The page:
What Outer Banks gets right (and wrong) about the American South
After bingeing all three seasons of Outer Banks last week, I'll admit, I get the hype (even as a millennial). It’s got everything a glossy teen drama could ask for: suspense, an international treasure hunt, family drama, and first loves. But lots of fans on social media assumed it’s all a big Hollywood exaggeration - that is, until Netflix aired its Murdaugh Murders: A Southern Scandal documentary. In that true-life crime doc, we see teenagers driving boats around, dodgy murder-for-hire plots, and a general sense of lawlessness. But is life actually like that along the Southern coast, or is it all TV fiction? I was raised in the Carolinas, and here’s what I think the show got right (and wrong) about the American South.
Right: The general moist-ness of everything
It is hotter than hell in the South. Blazing. When my British relatives visit for “a lovely beach holiday,” they make it to day three, pouring with sweat and swatting away mosquitoes, before politely admitting that it is “a bit warm.” And so I must tip my hat to the show's hair and makeup team, who just let the humidity do its thing. From the *beachy* hair to the dewy skin and giant sweat rings, everyone on the cast looks MOIST AF, at all times, in the most authentic way possible.
Wrong: the accents
Where is the signature Southern twang? The charming, drawn-out vowels? Aside from a few adults, most of the cast are not saying “y’all” nearly enough. Accents in America aren’t necessarily linked to class the way they are in the UK; so plenty of the old money “kook” families might speak with a Southern drawl too, believe it or not.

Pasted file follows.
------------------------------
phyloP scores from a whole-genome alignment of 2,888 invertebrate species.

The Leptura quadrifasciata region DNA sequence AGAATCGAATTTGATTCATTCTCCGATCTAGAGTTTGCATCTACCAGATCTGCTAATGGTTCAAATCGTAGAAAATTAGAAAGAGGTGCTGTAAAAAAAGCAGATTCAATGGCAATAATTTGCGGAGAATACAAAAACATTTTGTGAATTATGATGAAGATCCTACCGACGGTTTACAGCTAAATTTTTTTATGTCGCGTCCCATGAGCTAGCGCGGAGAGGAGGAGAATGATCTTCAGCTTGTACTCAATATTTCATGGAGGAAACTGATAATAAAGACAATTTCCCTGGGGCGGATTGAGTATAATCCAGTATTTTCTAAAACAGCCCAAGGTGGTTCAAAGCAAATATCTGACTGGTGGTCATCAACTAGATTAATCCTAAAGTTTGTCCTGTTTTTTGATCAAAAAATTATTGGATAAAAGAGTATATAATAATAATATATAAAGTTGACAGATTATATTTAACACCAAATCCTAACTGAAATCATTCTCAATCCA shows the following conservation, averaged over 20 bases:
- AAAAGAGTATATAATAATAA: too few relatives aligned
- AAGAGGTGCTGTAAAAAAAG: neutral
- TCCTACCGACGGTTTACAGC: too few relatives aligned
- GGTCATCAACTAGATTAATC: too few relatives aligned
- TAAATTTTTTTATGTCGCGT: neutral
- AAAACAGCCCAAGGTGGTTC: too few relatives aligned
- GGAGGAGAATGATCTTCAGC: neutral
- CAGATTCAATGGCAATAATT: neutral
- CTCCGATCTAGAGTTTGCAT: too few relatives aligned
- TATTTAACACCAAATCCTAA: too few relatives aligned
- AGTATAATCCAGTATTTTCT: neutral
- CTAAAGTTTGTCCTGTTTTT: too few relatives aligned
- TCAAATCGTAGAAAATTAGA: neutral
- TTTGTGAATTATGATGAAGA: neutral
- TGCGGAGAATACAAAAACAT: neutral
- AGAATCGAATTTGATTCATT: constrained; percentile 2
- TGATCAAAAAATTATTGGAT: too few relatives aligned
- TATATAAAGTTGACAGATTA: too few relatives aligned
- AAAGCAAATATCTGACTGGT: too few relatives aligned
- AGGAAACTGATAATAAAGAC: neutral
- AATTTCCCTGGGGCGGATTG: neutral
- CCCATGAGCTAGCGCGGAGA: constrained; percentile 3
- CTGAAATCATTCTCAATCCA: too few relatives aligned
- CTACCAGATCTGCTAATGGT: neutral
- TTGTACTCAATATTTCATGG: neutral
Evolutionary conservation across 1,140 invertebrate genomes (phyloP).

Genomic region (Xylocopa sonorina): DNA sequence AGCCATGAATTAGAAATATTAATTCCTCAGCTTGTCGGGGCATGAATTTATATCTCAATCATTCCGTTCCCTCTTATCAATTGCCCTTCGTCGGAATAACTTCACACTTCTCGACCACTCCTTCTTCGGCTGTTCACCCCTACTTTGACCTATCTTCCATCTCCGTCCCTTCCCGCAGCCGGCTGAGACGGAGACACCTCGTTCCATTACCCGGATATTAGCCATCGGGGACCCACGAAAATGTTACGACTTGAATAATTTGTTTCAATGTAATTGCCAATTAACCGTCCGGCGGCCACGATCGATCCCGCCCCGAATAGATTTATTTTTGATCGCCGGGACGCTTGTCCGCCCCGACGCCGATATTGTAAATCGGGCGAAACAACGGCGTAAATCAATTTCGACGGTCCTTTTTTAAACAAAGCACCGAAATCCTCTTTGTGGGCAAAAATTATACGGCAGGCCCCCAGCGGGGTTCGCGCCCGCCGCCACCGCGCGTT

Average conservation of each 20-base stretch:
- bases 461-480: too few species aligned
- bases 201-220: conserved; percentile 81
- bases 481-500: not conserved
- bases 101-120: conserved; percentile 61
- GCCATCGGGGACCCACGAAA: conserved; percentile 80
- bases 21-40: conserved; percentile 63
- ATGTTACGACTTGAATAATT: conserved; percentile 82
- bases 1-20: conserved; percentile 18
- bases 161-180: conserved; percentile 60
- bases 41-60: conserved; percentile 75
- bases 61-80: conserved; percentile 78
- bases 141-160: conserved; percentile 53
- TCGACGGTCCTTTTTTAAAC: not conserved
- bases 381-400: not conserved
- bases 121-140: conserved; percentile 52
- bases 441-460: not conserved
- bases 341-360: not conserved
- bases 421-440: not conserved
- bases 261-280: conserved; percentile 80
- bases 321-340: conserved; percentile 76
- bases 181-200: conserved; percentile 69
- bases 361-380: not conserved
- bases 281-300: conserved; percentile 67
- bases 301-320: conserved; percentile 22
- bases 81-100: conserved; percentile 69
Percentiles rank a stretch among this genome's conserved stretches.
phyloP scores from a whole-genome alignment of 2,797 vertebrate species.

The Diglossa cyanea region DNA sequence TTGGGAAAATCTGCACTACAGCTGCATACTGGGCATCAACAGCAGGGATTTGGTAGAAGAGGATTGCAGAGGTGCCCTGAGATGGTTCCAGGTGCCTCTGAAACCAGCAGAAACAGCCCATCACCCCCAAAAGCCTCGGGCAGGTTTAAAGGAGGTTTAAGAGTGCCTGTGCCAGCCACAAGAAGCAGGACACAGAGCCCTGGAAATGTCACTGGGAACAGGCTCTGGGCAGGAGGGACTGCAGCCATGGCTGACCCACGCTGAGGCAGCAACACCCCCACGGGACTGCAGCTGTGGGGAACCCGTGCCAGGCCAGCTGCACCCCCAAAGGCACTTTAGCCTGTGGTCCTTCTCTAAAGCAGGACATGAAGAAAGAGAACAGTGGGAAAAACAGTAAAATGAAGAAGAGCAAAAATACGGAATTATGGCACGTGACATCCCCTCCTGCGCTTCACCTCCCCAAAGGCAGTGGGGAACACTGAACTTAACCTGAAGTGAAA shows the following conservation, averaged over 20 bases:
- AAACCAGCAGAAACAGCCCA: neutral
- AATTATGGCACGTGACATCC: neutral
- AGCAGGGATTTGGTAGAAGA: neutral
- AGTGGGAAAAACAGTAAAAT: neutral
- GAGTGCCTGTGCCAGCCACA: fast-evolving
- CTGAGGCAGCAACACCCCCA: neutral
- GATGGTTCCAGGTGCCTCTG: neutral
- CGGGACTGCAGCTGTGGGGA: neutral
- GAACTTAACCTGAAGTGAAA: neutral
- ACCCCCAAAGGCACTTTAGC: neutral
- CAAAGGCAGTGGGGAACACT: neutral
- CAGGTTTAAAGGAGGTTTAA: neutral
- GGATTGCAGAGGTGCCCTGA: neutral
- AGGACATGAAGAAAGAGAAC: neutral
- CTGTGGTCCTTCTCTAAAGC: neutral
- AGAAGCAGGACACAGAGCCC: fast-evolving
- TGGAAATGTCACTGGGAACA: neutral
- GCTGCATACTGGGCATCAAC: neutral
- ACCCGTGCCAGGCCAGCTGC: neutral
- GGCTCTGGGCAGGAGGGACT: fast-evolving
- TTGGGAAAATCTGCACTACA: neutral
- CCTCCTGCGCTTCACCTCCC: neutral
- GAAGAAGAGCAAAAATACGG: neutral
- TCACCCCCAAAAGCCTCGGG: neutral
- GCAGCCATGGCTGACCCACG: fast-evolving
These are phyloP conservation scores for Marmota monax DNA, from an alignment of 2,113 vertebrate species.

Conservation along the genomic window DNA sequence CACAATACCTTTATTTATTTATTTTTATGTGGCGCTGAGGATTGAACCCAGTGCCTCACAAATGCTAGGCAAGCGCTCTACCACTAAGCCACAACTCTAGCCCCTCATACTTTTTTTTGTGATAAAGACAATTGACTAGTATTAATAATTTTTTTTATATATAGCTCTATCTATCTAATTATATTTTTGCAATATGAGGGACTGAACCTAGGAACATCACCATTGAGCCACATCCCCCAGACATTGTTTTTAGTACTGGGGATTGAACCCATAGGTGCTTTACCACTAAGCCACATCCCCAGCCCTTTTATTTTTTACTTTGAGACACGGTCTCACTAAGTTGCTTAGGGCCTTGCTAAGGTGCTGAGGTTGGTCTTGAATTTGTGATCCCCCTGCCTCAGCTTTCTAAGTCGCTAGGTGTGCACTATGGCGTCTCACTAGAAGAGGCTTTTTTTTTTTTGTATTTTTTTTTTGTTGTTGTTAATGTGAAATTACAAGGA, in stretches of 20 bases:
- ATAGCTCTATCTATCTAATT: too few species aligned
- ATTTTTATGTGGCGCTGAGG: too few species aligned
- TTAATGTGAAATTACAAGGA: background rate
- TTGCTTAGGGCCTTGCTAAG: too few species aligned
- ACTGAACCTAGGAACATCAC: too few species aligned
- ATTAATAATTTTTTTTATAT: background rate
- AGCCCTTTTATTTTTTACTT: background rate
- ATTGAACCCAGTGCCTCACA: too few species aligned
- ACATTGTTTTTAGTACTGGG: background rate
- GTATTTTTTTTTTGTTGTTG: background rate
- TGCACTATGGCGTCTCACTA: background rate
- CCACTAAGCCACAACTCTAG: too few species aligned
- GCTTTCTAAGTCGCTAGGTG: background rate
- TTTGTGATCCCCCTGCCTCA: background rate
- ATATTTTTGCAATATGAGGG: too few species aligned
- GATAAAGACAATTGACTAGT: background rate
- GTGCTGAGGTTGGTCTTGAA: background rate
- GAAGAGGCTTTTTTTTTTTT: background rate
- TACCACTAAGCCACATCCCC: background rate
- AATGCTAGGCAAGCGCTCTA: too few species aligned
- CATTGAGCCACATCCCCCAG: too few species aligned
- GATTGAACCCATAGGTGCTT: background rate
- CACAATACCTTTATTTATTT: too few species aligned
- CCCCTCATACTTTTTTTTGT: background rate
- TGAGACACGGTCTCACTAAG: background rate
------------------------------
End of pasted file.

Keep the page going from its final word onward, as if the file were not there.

Mostly right: the lifestyle
Aside from the fact that most teenagers involved in a murder case would be grounded for life, a lot of their shenanigans…kinda track? You can learn to drive at 15 years old in the Carolinas, and with that brings an insane amount of freedom and independence, curfew be damned. (A rite of passage at our high school was sneaking out at night, driving to the highway bridge overpass, and jumping off into the water below. My adult brain is aghast at the danger.) So the show’s reckless, adventurous, outdoorsy spirit feels nail-on-head. But boats are expensive, even the tiny old grubby ones, so teenage “pogues” might not have endless petrol money for cruising around IRL.
As the Murdaugh Murders doc accurately portrayed, many teenagers (especially those from wealthy backgrounds) do have access to family boats, jet skis, quad bikes, and vehicles. (And worryingly, also guns; but that’s a different article.) Millennials used to put “Salt Life” stickers on the back windows of their Toyota 4Runners to convey that they were a river rat, a beach bum, a surfer (albeit maybe a poser). And my classmates would periodically pull up to our school parking lot with a freshly hunted dead deer carcass in the back of their truck, prompting a call from the principal. Absolute pogue behaviour.
Kids working part-time jobs after school, like JJ and Pope do, is also the norm. (At 16, I had a job and a driver’s license, and you couldn’t tell me a damn thing.) So treasure-hunting aside, a lot of it feels accurate? Except for the whole John B living alone, dodging Child Protective Services thing. And nonchalantly being shipwrecked for weeks on end.
Wrong: Pogues vs Kooks